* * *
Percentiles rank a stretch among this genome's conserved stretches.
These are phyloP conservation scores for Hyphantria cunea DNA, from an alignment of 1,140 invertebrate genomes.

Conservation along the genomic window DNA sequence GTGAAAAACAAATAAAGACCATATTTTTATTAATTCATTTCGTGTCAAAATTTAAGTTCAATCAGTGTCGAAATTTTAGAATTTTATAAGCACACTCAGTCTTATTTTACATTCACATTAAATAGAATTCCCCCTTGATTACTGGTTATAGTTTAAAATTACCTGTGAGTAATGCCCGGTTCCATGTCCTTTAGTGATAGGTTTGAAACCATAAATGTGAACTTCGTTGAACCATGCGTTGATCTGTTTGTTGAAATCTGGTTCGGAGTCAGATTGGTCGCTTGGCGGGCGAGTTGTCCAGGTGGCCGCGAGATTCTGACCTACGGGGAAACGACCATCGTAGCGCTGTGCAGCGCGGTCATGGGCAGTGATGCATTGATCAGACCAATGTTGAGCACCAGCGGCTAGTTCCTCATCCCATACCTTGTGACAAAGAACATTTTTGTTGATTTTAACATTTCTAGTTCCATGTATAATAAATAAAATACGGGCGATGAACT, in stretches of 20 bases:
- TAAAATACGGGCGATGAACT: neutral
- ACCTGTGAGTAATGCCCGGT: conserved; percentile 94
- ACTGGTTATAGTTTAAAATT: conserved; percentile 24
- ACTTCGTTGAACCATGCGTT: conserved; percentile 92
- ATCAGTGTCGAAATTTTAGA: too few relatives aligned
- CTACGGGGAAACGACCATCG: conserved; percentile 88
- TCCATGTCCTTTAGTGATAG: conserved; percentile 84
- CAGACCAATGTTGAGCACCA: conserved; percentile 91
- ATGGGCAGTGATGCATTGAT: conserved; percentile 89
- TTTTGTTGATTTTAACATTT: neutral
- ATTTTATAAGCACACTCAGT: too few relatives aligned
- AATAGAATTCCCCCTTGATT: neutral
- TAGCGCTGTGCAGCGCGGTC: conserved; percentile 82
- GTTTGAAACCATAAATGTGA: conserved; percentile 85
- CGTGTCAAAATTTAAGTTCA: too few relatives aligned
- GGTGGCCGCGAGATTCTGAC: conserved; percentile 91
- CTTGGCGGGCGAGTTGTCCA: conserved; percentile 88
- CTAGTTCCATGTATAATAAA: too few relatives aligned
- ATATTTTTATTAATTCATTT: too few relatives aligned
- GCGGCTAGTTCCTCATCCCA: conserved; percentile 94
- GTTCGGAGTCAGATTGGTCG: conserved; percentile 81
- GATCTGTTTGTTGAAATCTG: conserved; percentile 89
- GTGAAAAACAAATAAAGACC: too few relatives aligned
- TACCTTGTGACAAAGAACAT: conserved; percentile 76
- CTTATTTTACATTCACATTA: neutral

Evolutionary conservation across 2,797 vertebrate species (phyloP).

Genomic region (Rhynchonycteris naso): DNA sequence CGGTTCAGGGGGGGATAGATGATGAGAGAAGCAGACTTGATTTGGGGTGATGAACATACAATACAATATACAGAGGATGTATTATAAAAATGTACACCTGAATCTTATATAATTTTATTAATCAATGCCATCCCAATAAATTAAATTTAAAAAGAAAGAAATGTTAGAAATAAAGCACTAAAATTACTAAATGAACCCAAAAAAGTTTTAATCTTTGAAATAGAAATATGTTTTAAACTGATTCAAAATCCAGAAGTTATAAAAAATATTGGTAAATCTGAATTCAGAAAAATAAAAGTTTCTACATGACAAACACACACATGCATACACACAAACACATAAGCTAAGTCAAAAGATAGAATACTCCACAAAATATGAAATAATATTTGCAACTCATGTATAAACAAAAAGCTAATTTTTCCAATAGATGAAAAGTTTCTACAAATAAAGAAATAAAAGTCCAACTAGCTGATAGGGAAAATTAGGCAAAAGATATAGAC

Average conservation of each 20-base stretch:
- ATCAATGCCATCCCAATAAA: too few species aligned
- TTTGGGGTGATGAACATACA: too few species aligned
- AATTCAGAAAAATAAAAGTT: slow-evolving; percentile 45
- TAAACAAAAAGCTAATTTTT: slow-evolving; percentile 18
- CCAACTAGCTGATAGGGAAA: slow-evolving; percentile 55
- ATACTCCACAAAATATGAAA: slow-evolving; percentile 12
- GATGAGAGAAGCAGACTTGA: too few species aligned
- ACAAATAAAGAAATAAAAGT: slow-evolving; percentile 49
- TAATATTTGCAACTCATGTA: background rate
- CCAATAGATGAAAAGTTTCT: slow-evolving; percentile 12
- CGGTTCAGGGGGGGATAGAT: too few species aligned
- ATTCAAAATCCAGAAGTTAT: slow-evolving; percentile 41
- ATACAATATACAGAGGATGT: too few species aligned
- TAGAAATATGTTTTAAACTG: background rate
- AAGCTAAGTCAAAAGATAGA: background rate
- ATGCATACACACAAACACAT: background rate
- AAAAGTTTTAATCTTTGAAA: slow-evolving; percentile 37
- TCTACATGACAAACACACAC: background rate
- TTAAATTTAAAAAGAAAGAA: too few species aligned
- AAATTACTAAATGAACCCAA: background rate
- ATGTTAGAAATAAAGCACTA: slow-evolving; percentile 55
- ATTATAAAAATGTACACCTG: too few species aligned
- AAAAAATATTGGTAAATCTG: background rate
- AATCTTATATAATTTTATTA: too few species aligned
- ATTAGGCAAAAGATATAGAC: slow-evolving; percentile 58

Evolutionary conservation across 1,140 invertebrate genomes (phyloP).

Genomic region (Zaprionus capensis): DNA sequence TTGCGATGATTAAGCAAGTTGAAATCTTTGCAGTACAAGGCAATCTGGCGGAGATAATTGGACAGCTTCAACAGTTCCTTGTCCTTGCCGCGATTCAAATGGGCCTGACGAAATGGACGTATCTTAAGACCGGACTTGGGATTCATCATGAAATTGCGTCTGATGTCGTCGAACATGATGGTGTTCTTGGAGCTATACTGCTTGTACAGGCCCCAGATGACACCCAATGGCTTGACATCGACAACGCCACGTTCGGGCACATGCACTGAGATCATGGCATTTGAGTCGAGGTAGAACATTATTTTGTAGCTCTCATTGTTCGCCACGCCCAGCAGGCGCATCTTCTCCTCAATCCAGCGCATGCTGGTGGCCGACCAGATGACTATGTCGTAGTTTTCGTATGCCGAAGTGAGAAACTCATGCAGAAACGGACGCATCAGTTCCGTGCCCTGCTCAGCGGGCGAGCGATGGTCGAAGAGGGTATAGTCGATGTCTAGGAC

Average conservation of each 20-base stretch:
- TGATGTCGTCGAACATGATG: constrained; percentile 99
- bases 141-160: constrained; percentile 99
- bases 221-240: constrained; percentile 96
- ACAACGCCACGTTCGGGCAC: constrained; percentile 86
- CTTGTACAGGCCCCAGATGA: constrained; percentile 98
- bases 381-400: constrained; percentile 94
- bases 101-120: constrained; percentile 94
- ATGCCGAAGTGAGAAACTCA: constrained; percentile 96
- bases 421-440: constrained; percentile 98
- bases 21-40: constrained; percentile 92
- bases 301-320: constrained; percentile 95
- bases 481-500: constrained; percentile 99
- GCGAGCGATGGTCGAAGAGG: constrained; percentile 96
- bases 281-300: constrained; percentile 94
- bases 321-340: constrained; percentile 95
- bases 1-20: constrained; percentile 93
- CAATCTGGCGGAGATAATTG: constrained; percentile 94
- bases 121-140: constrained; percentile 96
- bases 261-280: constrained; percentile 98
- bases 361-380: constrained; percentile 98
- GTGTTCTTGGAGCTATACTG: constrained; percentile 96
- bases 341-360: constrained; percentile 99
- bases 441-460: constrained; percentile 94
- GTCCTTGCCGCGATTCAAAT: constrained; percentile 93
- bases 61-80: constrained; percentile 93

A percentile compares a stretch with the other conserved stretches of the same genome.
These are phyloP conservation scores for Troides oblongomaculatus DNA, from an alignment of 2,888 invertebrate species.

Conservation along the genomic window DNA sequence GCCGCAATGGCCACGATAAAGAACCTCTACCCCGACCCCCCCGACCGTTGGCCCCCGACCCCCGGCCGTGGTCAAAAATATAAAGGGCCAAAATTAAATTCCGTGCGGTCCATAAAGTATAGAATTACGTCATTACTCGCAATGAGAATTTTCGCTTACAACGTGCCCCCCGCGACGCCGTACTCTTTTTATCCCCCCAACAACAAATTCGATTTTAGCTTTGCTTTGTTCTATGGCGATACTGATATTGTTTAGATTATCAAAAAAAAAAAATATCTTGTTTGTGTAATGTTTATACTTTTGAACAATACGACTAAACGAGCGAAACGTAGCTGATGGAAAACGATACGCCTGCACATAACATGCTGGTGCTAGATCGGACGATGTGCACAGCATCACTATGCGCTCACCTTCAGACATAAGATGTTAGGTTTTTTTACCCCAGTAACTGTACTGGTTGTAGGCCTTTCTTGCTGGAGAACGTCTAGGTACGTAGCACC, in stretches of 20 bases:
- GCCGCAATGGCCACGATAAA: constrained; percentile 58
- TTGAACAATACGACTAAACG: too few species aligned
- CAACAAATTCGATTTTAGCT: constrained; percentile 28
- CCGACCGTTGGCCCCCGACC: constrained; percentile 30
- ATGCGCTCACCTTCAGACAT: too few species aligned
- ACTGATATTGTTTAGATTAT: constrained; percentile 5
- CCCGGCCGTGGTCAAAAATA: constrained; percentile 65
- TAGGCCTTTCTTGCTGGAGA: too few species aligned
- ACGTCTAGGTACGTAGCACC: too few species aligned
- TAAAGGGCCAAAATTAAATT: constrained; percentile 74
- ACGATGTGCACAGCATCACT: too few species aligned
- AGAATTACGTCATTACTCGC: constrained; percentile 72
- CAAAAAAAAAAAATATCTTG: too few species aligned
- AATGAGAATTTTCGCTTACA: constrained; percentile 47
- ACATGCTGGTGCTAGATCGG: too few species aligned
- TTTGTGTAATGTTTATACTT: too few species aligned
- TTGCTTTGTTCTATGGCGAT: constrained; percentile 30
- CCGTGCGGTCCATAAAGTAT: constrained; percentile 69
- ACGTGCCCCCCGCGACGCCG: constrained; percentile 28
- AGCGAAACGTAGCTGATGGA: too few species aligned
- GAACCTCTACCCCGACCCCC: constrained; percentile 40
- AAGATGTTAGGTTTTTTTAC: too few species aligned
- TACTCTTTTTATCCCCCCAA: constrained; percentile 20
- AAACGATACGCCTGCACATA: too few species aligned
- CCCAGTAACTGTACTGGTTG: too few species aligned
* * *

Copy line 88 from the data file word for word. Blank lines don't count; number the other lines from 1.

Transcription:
- GCCGCAATGGCCACGATAAA: constrained; percentile 58